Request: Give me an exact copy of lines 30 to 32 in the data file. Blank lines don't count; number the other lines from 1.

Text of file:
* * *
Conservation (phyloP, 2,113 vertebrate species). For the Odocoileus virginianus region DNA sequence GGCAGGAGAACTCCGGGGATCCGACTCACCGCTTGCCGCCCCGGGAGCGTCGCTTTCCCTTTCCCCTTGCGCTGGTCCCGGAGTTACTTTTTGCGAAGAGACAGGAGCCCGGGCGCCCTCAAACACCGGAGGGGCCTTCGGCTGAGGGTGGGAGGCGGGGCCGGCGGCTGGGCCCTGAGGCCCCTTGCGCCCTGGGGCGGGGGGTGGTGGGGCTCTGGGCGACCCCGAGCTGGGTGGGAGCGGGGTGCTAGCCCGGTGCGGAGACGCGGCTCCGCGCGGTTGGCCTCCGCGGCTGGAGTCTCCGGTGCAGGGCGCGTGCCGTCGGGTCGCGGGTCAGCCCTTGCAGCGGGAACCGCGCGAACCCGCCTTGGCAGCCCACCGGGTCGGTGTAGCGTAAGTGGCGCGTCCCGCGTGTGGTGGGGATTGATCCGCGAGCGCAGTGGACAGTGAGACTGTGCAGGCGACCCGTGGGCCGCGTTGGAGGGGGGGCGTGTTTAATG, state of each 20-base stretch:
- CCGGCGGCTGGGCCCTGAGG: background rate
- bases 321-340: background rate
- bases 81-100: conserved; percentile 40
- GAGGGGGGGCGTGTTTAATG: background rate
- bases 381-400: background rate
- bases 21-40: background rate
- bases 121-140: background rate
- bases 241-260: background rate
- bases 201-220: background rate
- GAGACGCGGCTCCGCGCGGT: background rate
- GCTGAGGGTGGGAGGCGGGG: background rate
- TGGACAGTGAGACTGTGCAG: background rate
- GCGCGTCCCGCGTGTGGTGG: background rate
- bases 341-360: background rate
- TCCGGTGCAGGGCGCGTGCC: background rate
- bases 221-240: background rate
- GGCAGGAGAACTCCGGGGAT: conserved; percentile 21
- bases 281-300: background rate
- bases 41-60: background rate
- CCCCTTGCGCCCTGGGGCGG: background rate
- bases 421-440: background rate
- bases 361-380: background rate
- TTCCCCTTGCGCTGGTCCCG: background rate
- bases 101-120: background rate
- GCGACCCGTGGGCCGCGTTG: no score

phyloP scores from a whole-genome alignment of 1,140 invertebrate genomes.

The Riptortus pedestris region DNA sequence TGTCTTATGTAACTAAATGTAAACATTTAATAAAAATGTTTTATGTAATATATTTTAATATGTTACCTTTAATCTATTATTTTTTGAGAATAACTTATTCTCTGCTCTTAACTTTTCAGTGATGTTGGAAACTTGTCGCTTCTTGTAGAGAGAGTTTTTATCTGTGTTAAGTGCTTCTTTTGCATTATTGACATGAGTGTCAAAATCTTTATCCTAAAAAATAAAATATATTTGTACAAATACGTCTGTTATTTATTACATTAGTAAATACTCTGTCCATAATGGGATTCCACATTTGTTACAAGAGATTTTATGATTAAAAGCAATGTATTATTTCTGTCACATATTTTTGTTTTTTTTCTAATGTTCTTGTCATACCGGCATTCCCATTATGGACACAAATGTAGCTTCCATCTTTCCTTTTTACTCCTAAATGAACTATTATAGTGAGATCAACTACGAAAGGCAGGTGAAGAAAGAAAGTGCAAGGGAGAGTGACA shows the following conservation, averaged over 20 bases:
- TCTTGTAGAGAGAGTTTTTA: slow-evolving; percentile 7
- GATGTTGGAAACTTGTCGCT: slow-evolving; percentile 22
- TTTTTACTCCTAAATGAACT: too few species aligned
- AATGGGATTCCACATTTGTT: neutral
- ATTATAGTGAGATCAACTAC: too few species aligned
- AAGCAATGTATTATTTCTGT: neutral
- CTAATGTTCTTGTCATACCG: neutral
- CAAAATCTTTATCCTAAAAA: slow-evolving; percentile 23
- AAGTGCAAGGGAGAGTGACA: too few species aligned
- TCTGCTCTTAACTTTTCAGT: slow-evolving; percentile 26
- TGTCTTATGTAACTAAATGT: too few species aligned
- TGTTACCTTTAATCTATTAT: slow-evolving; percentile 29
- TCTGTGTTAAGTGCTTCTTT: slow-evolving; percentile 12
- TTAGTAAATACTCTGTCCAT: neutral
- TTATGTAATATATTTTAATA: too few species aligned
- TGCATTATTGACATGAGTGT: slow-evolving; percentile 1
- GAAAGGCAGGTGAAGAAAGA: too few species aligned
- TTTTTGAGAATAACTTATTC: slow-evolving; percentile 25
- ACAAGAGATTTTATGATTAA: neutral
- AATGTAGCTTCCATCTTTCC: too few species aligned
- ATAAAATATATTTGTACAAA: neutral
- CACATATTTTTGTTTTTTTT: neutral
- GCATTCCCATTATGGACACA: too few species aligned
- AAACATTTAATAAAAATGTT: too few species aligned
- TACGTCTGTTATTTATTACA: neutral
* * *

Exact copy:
- GATGTTGGAAACTTGTCGCT: slow-evolving; percentile 22
- TTTTTACTCCTAAATGAACT: too few species aligned
- AATGGGATTCCACATTTGTT: neutral